Understanding Pain, from Cells to Systems

A new center at UConn is devoted to finding answers to chronic pain.

Nursing professor Angela Starkweather at the School of Nursing, with a sensory analysis test underway in the background, on March 1, 2016. (Peter Morenus/UConn Photo)

Nursing researcher Angela Starkweather is director of a new center at UConn that is devoted to finding answers to chronic pain. (Peter Morenus/UConn Photo)

Angela Starkweather is on a mission. A professor of nursing and a Fellow of the American Academy of Nursing who joined UConn in August 2015, she was recently named to head the Center for Advancement in Managing Pain (CAMP), and comes armed with a longstanding distaste for the status quo.

“Why,” she asks rhetorically, “do we tolerate a condition that affects millions of people – when it impacts not only their quality of life but their personal relationships, their ability to go to work or school, all the important things most of us take for granted. If pain was a named disease, there would be much more focus on eliminating it.”

Starkweather points out that not all pain is bad: acute onset pain is our body’s way of telling us there’s something wrong. It’s when pain lasts far beyond a ‘normal’ duration, when it becomes disruptive to daily routines, that it becomes problematic.

“Pain is something that we definitely think about in the scope of health care,” she says, “but the problem is we don’t have reliable methods for identifying where the pain is coming from, or treatments that can target the specific underlying mechanisms. Oftentimes, we’ll have patients who get to the point where they have chronic conditions and there’s no easy fix. No silver bullet. This is equally frustrating to the patient and to the practitioner.

“Dealing with pain is so personal that it’s sometimes difficult to provide all the medical and emotional support a person needs,” she continues. “That’s a key reason why CAMP is so important. We’ll be studying pain from the cellular level to the systems level, in an effort to find answers.”

If pain was a named disease, there would be much more focus on eliminating it. — Angela Starkweather

CAMP is designated as a research center, although some of its work will take place in clinical settings both at the UConn John Dempsey Hospital in Farmington and at Connecticut Children’s Medical Center in Hartford. Among the Center’s staff are experts exploring such diverse areas as how sensory information is transmitted to the central nervous system, the genetics of hypersensitivity to pain, how to alleviate depressive symptoms across the age spectrum, and the role of pharmaceuticals in pain management.

Of the latter, Starkweather says that one of the obvious complications when dealing with pain is that current treatment often includes prescriptions for strong pain killers such as opioids: codeine, oxycodone, morphine, and the like. And while these medications can be life-savers, they are also associated with problems of misuse and addiction.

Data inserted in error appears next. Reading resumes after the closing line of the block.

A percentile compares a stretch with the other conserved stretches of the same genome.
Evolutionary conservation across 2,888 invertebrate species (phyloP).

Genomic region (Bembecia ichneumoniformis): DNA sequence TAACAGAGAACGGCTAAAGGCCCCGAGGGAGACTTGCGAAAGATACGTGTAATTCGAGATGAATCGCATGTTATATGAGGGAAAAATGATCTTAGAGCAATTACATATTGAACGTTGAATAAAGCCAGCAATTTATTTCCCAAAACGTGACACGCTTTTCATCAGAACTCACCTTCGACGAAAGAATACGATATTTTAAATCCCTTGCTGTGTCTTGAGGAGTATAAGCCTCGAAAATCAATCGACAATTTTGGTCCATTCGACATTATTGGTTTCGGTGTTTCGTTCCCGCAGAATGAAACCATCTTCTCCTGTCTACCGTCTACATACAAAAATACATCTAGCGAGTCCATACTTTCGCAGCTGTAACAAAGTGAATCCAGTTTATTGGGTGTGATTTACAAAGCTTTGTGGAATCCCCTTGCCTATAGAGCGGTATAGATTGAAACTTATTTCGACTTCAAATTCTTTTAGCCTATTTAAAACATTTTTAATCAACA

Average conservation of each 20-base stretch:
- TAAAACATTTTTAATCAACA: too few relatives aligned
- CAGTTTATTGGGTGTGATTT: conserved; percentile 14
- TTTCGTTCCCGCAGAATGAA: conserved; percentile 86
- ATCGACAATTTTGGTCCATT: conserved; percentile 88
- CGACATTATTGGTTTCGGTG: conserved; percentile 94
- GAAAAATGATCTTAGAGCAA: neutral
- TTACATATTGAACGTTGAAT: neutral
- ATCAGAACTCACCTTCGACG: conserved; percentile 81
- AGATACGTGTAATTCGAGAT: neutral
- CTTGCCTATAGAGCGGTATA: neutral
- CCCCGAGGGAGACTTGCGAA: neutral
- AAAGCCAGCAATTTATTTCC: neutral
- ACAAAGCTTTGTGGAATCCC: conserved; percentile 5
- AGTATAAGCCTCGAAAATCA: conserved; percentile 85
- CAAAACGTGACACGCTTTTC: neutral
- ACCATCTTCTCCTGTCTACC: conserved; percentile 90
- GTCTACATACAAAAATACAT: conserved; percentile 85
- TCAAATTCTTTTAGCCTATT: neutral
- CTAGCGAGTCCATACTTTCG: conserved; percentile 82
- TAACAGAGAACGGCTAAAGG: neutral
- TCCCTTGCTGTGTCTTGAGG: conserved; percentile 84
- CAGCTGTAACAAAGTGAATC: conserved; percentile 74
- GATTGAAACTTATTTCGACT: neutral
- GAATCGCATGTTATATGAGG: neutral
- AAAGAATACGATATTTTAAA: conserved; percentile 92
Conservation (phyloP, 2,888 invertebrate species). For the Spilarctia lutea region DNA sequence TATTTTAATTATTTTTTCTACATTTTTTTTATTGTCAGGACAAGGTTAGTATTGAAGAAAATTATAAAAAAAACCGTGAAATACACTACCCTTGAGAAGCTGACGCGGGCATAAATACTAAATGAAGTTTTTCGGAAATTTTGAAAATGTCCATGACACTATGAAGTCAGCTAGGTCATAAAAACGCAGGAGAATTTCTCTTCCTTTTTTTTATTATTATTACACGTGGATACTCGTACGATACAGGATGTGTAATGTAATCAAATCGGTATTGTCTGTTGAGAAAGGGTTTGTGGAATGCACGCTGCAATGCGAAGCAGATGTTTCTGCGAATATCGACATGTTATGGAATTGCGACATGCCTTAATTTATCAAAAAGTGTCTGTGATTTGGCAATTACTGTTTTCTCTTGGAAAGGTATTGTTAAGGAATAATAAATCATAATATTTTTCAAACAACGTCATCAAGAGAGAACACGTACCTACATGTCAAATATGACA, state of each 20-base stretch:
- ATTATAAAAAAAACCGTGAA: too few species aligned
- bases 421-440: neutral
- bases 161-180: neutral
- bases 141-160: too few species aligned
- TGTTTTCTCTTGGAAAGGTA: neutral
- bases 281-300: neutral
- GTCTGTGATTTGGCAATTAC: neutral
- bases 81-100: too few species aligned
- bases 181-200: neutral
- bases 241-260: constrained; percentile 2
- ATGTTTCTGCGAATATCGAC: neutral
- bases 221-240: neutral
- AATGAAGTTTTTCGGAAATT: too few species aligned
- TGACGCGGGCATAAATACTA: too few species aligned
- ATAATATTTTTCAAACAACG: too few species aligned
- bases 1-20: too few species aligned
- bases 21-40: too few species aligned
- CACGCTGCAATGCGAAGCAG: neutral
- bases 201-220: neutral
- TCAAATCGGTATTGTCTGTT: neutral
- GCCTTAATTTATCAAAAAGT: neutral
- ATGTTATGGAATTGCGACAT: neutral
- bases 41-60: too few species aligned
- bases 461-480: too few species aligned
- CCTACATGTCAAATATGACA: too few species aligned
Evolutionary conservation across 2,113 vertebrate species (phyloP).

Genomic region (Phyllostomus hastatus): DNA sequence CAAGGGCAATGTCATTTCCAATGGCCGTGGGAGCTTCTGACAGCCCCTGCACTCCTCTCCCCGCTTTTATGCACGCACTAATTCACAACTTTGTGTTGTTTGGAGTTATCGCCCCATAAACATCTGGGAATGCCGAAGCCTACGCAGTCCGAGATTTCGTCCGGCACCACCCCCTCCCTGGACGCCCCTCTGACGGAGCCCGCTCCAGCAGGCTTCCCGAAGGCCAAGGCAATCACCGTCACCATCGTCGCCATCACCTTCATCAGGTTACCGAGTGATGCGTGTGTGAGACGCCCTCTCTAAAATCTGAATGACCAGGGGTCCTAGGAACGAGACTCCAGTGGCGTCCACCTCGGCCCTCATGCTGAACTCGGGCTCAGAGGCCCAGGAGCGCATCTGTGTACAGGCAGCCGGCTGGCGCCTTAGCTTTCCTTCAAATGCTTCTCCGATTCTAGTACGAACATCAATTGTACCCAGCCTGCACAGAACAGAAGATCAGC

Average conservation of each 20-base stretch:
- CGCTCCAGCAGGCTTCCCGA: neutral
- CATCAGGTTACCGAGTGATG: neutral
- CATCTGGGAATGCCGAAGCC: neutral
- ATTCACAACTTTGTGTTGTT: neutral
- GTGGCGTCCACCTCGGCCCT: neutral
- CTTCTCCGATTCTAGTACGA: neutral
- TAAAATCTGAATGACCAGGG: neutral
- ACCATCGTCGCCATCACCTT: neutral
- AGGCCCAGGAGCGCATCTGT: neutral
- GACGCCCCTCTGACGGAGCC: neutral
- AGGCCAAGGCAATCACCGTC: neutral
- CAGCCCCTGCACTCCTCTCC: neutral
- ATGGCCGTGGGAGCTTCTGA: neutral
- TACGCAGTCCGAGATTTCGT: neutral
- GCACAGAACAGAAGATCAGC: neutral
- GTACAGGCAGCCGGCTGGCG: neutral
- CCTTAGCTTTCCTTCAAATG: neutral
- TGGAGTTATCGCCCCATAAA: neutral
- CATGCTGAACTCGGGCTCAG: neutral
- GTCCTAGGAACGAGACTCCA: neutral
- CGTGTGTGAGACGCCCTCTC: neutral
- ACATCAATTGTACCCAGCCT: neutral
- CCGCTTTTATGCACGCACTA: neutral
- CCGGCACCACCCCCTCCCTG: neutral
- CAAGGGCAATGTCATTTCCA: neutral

She says that in her role as a clinician, she has seen all the benefits and all the problems associated with the drugs that are put under the umbrella of ‘pain killers,’ and that’s one of the reasons pharmaceutical research along with psychological counseling and palliative care are considered to be in CAMP’s bailiwick.

“Issues related to pain are so complex that we have to take an interdisciplinary approach,” she explains, “and our goal [with CAMP] is to be truly inclusive. Whatever different people can bring to the table – whether it’s experience from bedside care or breakthroughs in a research lab – will help us to fit all the pieces of the puzzle together.”

Starkweather herself is currently a principal investigator on an NIH-funded study that is assessing predictors of persistent nonspecific low back pain, using measures of pain sensitivity, genetic variants, and gene expression profiles. Her research interests also include the bio-behavioral symptoms of pain among adolescents and adults who have chronic or life threatening conditions, with the goal of reducing symptoms, improving functionality, and enhancing the quality of life.

There are relatively few centers devoted to researching the causes and cures of chronic pain in the United States, and one of the things that makes CAMP unusual is that, although it reaches across many disciplines, it is officially a part of the School of Nursing.

Although relief from pain is the responsibility of everyone on a medical team, alleviation of pain is considered a core competency in UConn’s nursing program, and that is the reason Starkweather and many other members of the team are based there.

This is a natural fit, she say, because it is nurses who are often on the frontline of patient care, whether it’s in an emergency department, on inpatient floors, in nursing homes, in hospice situations, or even in physicians’ offices.

Last fall, the School of Nursing joined 10 other schools in being designated a Center of Excellence in Pain Education by the National Institutes of Health Pain Consortium. In the fall of 2016, it will begin awarding a post-baccalaureate Certificate in Pain Management. This, too, points to the commitment the School of Nursing brings to the endeavor.

Starkweather also points to the ‘value added’ by CAMP’s close association with UConn’s medical school and with the Institute for Systems Genomics, with its focus on personalized medicine.

“I can’t promise we’ll find the cure to chronic pain in the immediate future,” she says. “It’s a huge task and not an easy challenge. But we have assembled a powerful lineup and I’m confident that our work will lead to improvements in the care of individuals and families afflicted with pain and in the field of pain management.”